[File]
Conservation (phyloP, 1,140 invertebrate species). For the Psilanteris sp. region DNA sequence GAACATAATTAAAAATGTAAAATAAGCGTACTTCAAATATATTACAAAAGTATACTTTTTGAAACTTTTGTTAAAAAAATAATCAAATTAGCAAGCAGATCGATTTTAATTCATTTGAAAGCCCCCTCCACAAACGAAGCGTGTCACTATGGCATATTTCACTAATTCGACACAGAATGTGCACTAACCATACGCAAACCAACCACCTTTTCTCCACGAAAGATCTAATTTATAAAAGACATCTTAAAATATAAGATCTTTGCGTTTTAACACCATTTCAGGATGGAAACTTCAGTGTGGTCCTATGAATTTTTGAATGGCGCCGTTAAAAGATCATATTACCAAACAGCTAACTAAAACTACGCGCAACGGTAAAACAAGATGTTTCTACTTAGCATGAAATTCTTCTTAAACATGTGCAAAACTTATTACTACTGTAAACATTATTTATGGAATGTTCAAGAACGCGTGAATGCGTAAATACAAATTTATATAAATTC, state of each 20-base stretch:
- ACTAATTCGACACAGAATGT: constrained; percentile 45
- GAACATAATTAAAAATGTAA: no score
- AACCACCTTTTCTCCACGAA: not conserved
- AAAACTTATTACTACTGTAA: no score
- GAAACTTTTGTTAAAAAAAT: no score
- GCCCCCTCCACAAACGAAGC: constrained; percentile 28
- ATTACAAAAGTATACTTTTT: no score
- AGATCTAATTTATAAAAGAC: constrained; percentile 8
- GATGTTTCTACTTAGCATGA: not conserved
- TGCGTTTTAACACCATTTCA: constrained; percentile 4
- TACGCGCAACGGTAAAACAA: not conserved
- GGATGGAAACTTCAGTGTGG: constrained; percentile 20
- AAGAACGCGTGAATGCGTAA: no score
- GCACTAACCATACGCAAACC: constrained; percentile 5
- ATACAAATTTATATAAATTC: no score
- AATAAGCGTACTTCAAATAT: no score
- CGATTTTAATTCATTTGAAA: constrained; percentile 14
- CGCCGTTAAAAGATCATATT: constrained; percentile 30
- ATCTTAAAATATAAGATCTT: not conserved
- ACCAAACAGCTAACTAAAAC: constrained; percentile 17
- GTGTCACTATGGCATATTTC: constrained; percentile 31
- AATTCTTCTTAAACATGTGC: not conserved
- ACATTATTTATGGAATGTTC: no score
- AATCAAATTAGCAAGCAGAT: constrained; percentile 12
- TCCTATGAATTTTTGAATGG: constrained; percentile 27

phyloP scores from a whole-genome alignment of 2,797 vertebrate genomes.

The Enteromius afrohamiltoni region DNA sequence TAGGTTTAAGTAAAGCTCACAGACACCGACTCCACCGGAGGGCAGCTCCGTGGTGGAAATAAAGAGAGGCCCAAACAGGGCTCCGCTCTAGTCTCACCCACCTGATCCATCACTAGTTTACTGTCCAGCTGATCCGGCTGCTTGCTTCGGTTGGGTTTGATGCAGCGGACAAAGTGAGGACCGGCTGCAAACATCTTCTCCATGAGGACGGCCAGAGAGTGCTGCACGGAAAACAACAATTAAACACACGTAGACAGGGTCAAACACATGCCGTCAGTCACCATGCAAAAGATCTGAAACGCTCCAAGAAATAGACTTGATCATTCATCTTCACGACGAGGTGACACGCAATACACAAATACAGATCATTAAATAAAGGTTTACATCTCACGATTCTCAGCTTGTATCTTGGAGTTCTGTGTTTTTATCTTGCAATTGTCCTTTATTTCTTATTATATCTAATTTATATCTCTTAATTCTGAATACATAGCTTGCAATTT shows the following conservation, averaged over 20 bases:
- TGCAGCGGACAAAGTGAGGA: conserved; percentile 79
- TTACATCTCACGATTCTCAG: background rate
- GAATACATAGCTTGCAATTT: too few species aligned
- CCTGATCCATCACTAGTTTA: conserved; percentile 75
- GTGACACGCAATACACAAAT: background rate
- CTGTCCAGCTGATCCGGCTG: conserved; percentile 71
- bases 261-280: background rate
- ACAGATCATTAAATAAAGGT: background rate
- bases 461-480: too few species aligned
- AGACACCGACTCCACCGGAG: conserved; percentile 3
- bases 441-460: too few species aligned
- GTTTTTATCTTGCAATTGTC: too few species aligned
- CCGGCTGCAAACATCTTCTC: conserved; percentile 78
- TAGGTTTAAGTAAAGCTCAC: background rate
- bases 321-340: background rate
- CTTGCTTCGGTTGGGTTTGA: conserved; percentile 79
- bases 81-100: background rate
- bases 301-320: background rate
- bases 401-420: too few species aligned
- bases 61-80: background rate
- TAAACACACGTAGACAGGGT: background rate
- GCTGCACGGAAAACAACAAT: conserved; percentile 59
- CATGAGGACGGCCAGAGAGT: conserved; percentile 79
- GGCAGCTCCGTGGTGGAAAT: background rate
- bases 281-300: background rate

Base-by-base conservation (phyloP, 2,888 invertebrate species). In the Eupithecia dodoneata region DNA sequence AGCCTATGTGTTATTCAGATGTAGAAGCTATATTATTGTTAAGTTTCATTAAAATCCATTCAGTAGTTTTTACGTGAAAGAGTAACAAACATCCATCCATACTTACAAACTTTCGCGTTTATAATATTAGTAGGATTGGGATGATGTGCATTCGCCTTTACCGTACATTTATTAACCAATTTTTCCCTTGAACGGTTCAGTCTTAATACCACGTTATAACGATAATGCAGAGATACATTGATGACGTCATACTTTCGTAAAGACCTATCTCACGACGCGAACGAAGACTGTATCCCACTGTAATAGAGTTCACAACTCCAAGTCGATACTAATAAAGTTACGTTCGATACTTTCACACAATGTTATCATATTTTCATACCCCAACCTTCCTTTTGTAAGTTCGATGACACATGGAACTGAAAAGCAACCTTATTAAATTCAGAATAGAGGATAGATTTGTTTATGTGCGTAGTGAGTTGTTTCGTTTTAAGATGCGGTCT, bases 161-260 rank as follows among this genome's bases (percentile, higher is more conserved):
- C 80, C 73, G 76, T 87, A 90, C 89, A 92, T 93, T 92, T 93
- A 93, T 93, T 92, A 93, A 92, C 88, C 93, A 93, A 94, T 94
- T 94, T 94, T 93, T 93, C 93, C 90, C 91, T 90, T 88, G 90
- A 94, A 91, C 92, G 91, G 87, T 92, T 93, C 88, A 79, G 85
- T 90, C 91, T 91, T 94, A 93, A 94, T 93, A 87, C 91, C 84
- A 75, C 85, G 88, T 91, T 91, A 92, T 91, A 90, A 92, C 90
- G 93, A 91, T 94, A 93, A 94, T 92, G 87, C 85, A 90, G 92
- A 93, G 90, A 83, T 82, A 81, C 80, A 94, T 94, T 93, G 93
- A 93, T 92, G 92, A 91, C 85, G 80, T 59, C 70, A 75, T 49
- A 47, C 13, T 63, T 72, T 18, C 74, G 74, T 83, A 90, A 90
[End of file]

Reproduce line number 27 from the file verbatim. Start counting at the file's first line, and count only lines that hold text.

phyloP scores from a whole-genome alignment of 2,797 vertebrate genomes.